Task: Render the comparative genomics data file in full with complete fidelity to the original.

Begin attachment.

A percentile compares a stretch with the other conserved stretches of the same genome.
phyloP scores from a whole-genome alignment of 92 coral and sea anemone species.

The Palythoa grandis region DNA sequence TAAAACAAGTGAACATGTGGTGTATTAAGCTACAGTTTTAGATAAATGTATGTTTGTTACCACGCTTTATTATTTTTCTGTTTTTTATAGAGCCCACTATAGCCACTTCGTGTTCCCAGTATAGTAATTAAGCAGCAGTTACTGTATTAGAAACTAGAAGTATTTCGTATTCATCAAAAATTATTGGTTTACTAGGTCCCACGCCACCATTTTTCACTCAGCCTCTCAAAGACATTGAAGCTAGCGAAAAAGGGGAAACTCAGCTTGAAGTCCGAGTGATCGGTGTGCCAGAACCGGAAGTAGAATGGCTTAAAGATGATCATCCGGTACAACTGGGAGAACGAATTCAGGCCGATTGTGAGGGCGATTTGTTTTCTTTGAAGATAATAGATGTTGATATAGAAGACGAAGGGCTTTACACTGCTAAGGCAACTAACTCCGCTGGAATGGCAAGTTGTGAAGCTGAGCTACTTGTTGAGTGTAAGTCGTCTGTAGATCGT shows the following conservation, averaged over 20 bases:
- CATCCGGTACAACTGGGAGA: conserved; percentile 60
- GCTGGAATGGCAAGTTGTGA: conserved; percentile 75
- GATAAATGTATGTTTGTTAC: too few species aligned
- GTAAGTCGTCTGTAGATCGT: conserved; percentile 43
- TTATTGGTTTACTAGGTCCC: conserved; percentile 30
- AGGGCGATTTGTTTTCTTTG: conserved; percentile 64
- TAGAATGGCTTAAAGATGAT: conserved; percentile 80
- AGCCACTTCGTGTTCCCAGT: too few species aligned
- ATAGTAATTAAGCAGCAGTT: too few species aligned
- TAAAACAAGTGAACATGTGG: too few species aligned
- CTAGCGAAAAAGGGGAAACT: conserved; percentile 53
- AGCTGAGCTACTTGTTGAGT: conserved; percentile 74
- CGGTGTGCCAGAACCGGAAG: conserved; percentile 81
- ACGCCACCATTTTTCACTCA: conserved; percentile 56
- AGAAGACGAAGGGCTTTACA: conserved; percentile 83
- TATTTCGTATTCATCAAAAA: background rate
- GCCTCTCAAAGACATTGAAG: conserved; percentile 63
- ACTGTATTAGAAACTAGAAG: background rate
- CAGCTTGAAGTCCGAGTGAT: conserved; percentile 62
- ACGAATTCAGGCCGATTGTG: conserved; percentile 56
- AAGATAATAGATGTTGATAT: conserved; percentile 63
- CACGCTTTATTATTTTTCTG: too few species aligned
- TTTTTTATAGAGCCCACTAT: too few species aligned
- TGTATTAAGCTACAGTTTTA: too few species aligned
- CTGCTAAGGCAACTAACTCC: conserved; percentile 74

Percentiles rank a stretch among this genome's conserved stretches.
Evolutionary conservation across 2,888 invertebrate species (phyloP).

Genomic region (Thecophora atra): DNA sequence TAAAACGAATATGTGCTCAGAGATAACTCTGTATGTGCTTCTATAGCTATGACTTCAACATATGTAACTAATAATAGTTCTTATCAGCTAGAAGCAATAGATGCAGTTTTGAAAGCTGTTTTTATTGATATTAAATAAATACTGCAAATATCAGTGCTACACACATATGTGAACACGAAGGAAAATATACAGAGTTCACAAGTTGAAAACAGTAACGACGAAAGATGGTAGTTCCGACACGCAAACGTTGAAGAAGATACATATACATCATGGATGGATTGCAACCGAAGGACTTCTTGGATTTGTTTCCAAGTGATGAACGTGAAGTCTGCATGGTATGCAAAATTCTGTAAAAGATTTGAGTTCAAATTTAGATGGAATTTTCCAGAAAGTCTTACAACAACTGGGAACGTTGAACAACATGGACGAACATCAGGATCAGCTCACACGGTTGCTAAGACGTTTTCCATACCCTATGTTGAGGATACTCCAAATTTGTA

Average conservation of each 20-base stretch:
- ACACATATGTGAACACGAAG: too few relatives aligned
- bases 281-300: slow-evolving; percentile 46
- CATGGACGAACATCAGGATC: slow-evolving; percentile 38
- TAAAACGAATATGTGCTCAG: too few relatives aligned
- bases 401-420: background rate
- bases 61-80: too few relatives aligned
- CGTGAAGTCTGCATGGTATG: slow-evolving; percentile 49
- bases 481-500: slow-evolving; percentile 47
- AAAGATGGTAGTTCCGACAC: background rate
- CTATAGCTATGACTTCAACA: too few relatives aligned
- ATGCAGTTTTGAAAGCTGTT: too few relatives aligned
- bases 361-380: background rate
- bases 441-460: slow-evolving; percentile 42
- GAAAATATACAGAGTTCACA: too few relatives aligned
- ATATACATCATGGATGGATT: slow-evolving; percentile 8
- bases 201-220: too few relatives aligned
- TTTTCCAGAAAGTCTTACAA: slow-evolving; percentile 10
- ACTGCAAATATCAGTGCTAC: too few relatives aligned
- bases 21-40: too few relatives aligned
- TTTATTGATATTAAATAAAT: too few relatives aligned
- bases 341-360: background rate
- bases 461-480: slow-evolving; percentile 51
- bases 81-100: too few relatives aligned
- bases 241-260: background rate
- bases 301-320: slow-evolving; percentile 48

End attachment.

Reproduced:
A percentile compares a stretch with the other conserved stretches of the same genome.
phyloP scores from a whole-genome alignment of 92 coral and sea anemone species.

The Palythoa grandis region DNA sequence TAAAACAAGTGAACATGTGGTGTATTAAGCTACAGTTTTAGATAAATGTATGTTTGTTACCACGCTTTATTATTTTTCTGTTTTTTATAGAGCCCACTATAGCCACTTCGTGTTCCCAGTATAGTAATTAAGCAGCAGTTACTGTATTAGAAACTAGAAGTATTTCGTATTCATCAAAAATTATTGGTTTACTAGGTCCCACGCCACCATTTTTCACTCAGCCTCTCAAAGACATTGAAGCTAGCGAAAAAGGGGAAACTCAGCTTGAAGTCCGAGTGATCGGTGTGCCAGAACCGGAAGTAGAATGGCTTAAAGATGATCATCCGGTACAACTGGGAGAACGAATTCAGGCCGATTGTGAGGGCGATTTGTTTTCTTTGAAGATAATAGATGTTGATATAGAAGACGAAGGGCTTTACACTGCTAAGGCAACTAACTCCGCTGGAATGGCAAGTTGTGAAGCTGAGCTACTTGTTGAGTGTAAGTCGTCTGTAGATCGT shows the following conservation, averaged over 20 bases:
- CATCCGGTACAACTGGGAGA: conserved; percentile 60
- GCTGGAATGGCAAGTTGTGA: conserved; percentile 75
- GATAAATGTATGTTTGTTAC: too few species aligned
- GTAAGTCGTCTGTAGATCGT: conserved; percentile 43
- TTATTGGTTTACTAGGTCCC: conserved; percentile 30
- AGGGCGATTTGTTTTCTTTG: conserved; percentile 64
- TAGAATGGCTTAAAGATGAT: conserved; percentile 80
- AGCCACTTCGTGTTCCCAGT: too few species aligned
- ATAGTAATTAAGCAGCAGTT: too few species aligned
- TAAAACAAGTGAACATGTGG: too few species aligned
- CTAGCGAAAAAGGGGAAACT: conserved; percentile 53
- AGCTGAGCTACTTGTTGAGT: conserved; percentile 74
- CGGTGTGCCAGAACCGGAAG: conserved; percentile 81
- ACGCCACCATTTTTCACTCA: conserved; percentile 56
- AGAAGACGAAGGGCTTTACA: conserved; percentile 83
- TATTTCGTATTCATCAAAAA: background rate
- GCCTCTCAAAGACATTGAAG: conserved; percentile 63
- ACTGTATTAGAAACTAGAAG: background rate
- CAGCTTGAAGTCCGAGTGAT: conserved; percentile 62
- ACGAATTCAGGCCGATTGTG: conserved; percentile 56
- AAGATAATAGATGTTGATAT: conserved; percentile 63
- CACGCTTTATTATTTTTCTG: too few species aligned
- TTTTTTATAGAGCCCACTAT: too few species aligned
- TGTATTAAGCTACAGTTTTA: too few species aligned
- CTGCTAAGGCAACTAACTCC: conserved; percentile 74

Percentiles rank a stretch among this genome's conserved stretches.
Evolutionary conservation across 2,888 invertebrate species (phyloP).

Genomic region (Thecophora atra): DNA sequence TAAAACGAATATGTGCTCAGAGATAACTCTGTATGTGCTTCTATAGCTATGACTTCAACATATGTAACTAATAATAGTTCTTATCAGCTAGAAGCAATAGATGCAGTTTTGAAAGCTGTTTTTATTGATATTAAATAAATACTGCAAATATCAGTGCTACACACATATGTGAACACGAAGGAAAATATACAGAGTTCACAAGTTGAAAACAGTAACGACGAAAGATGGTAGTTCCGACACGCAAACGTTGAAGAAGATACATATACATCATGGATGGATTGCAACCGAAGGACTTCTTGGATTTGTTTCCAAGTGATGAACGTGAAGTCTGCATGGTATGCAAAATTCTGTAAAAGATTTGAGTTCAAATTTAGATGGAATTTTCCAGAAAGTCTTACAACAACTGGGAACGTTGAACAACATGGACGAACATCAGGATCAGCTCACACGGTTGCTAAGACGTTTTCCATACCCTATGTTGAGGATACTCCAAATTTGTA

Average conservation of each 20-base stretch:
- ACACATATGTGAACACGAAG: too few relatives aligned
- bases 281-300: slow-evolving; percentile 46
- CATGGACGAACATCAGGATC: slow-evolving; percentile 38
- TAAAACGAATATGTGCTCAG: too few relatives aligned
- bases 401-420: background rate
- bases 61-80: too few relatives aligned
- CGTGAAGTCTGCATGGTATG: slow-evolving; percentile 49
- bases 481-500: slow-evolving; percentile 47
- AAAGATGGTAGTTCCGACAC: background rate
- CTATAGCTATGACTTCAACA: too few relatives aligned
- ATGCAGTTTTGAAAGCTGTT: too few relatives aligned
- bases 361-380: background rate
- bases 441-460: slow-evolving; percentile 42
- GAAAATATACAGAGTTCACA: too few relatives aligned
- ATATACATCATGGATGGATT: slow-evolving; percentile 8
- bases 201-220: too few relatives aligned
- TTTTCCAGAAAGTCTTACAA: slow-evolving; percentile 10
- ACTGCAAATATCAGTGCTAC: too few relatives aligned
- bases 21-40: too few relatives aligned
- TTTATTGATATTAAATAAAT: too few relatives aligned
- bases 341-360: background rate
- bases 461-480: slow-evolving; percentile 51
- bases 81-100: too few relatives aligned
- bases 241-260: background rate
- bases 301-320: slow-evolving; percentile 48